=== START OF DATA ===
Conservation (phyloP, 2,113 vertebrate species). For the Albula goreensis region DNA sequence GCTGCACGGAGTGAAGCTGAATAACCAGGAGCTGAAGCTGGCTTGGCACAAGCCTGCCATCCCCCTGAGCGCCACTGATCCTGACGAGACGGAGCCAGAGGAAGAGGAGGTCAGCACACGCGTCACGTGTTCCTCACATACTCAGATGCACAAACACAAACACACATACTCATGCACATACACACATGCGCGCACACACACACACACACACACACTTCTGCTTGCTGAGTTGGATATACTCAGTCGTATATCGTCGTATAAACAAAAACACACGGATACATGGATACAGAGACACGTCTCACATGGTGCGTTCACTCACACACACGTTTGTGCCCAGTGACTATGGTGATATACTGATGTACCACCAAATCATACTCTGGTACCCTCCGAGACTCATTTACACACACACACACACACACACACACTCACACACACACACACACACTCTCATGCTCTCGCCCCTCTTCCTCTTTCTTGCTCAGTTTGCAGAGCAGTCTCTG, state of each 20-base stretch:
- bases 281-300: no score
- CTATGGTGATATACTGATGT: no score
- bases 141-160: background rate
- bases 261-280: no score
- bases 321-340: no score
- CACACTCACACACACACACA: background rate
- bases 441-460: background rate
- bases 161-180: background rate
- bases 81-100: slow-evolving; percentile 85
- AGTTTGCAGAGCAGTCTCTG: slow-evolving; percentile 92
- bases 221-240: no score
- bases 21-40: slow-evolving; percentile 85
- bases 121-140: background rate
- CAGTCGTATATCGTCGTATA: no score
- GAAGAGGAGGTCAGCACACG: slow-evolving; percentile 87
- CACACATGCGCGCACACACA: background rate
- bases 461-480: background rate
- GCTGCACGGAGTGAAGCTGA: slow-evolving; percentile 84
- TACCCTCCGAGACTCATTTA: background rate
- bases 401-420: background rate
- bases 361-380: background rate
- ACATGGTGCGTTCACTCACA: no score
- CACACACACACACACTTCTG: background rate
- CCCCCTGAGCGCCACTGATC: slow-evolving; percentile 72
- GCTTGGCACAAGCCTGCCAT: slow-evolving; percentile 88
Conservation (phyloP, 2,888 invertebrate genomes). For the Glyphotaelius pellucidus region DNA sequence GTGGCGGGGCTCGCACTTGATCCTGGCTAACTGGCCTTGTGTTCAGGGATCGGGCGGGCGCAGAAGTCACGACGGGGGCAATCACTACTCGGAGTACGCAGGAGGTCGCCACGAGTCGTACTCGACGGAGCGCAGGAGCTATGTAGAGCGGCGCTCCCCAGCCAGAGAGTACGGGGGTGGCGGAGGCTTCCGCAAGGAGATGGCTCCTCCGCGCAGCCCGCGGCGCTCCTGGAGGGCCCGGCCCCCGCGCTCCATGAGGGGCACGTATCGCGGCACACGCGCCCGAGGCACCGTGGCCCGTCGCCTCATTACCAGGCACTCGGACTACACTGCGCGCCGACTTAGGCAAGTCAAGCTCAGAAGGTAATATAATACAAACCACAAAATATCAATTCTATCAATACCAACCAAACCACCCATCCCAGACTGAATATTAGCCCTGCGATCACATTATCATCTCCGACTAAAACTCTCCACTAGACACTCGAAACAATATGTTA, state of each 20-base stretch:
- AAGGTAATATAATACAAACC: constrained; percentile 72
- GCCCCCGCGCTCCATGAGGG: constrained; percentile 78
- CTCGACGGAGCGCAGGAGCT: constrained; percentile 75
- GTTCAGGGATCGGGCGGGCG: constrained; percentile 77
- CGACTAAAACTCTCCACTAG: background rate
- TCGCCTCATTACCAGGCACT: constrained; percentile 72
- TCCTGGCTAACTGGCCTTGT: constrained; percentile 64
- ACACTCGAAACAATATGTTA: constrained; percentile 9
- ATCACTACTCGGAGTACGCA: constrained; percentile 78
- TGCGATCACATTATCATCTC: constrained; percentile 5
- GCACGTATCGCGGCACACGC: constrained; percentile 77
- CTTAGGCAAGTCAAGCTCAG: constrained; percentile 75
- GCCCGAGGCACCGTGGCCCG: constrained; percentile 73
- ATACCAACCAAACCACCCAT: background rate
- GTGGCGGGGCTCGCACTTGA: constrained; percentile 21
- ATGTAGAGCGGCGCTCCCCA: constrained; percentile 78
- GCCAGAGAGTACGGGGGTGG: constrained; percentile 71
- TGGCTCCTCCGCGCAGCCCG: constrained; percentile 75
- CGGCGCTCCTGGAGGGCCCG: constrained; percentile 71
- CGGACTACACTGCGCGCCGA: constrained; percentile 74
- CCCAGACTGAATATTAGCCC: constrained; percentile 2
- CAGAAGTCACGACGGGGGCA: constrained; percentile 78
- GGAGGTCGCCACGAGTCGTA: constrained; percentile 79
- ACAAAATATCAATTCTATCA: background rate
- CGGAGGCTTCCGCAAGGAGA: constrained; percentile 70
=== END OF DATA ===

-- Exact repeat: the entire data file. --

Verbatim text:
Conservation (phyloP, 2,113 vertebrate species). For the Albula goreensis region DNA sequence GCTGCACGGAGTGAAGCTGAATAACCAGGAGCTGAAGCTGGCTTGGCACAAGCCTGCCATCCCCCTGAGCGCCACTGATCCTGACGAGACGGAGCCAGAGGAAGAGGAGGTCAGCACACGCGTCACGTGTTCCTCACATACTCAGATGCACAAACACAAACACACATACTCATGCACATACACACATGCGCGCACACACACACACACACACACACTTCTGCTTGCTGAGTTGGATATACTCAGTCGTATATCGTCGTATAAACAAAAACACACGGATACATGGATACAGAGACACGTCTCACATGGTGCGTTCACTCACACACACGTTTGTGCCCAGTGACTATGGTGATATACTGATGTACCACCAAATCATACTCTGGTACCCTCCGAGACTCATTTACACACACACACACACACACACACACTCACACACACACACACACACTCTCATGCTCTCGCCCCTCTTCCTCTTTCTTGCTCAGTTTGCAGAGCAGTCTCTG, state of each 20-base stretch:
- bases 281-300: no score
- CTATGGTGATATACTGATGT: no score
- bases 141-160: background rate
- bases 261-280: no score
- bases 321-340: no score
- CACACTCACACACACACACA: background rate
- bases 441-460: background rate
- bases 161-180: background rate
- bases 81-100: slow-evolving; percentile 85
- AGTTTGCAGAGCAGTCTCTG: slow-evolving; percentile 92
- bases 221-240: no score
- bases 21-40: slow-evolving; percentile 85
- bases 121-140: background rate
- CAGTCGTATATCGTCGTATA: no score
- GAAGAGGAGGTCAGCACACG: slow-evolving; percentile 87
- CACACATGCGCGCACACACA: background rate
- bases 461-480: background rate
- GCTGCACGGAGTGAAGCTGA: slow-evolving; percentile 84
- TACCCTCCGAGACTCATTTA: background rate
- bases 401-420: background rate
- bases 361-380: background rate
- ACATGGTGCGTTCACTCACA: no score
- CACACACACACACACTTCTG: background rate
- CCCCCTGAGCGCCACTGATC: slow-evolving; percentile 72
- GCTTGGCACAAGCCTGCCAT: slow-evolving; percentile 88
Conservation (phyloP, 2,888 invertebrate genomes). For the Glyphotaelius pellucidus region DNA sequence GTGGCGGGGCTCGCACTTGATCCTGGCTAACTGGCCTTGTGTTCAGGGATCGGGCGGGCGCAGAAGTCACGACGGGGGCAATCACTACTCGGAGTACGCAGGAGGTCGCCACGAGTCGTACTCGACGGAGCGCAGGAGCTATGTAGAGCGGCGCTCCCCAGCCAGAGAGTACGGGGGTGGCGGAGGCTTCCGCAAGGAGATGGCTCCTCCGCGCAGCCCGCGGCGCTCCTGGAGGGCCCGGCCCCCGCGCTCCATGAGGGGCACGTATCGCGGCACACGCGCCCGAGGCACCGTGGCCCGTCGCCTCATTACCAGGCACTCGGACTACACTGCGCGCCGACTTAGGCAAGTCAAGCTCAGAAGGTAATATAATACAAACCACAAAATATCAATTCTATCAATACCAACCAAACCACCCATCCCAGACTGAATATTAGCCCTGCGATCACATTATCATCTCCGACTAAAACTCTCCACTAGACACTCGAAACAATATGTTA, state of each 20-base stretch:
- AAGGTAATATAATACAAACC: constrained; percentile 72
- GCCCCCGCGCTCCATGAGGG: constrained; percentile 78
- CTCGACGGAGCGCAGGAGCT: constrained; percentile 75
- GTTCAGGGATCGGGCGGGCG: constrained; percentile 77
- CGACTAAAACTCTCCACTAG: background rate
- TCGCCTCATTACCAGGCACT: constrained; percentile 72
- TCCTGGCTAACTGGCCTTGT: constrained; percentile 64
- ACACTCGAAACAATATGTTA: constrained; percentile 9
- ATCACTACTCGGAGTACGCA: constrained; percentile 78
- TGCGATCACATTATCATCTC: constrained; percentile 5
- GCACGTATCGCGGCACACGC: constrained; percentile 77
- CTTAGGCAAGTCAAGCTCAG: constrained; percentile 75
- GCCCGAGGCACCGTGGCCCG: constrained; percentile 73
- ATACCAACCAAACCACCCAT: background rate
- GTGGCGGGGCTCGCACTTGA: constrained; percentile 21
- ATGTAGAGCGGCGCTCCCCA: constrained; percentile 78
- GCCAGAGAGTACGGGGGTGG: constrained; percentile 71
- TGGCTCCTCCGCGCAGCCCG: constrained; percentile 75
- CGGCGCTCCTGGAGGGCCCG: constrained; percentile 71
- CGGACTACACTGCGCGCCGA: constrained; percentile 74
- CCCAGACTGAATATTAGCCC: constrained; percentile 2
- CAGAAGTCACGACGGGGGCA: constrained; percentile 78
- GGAGGTCGCCACGAGTCGTA: constrained; percentile 79
- ACAAAATATCAATTCTATCA: background rate
- CGGAGGCTTCCGCAAGGAGA: constrained; percentile 70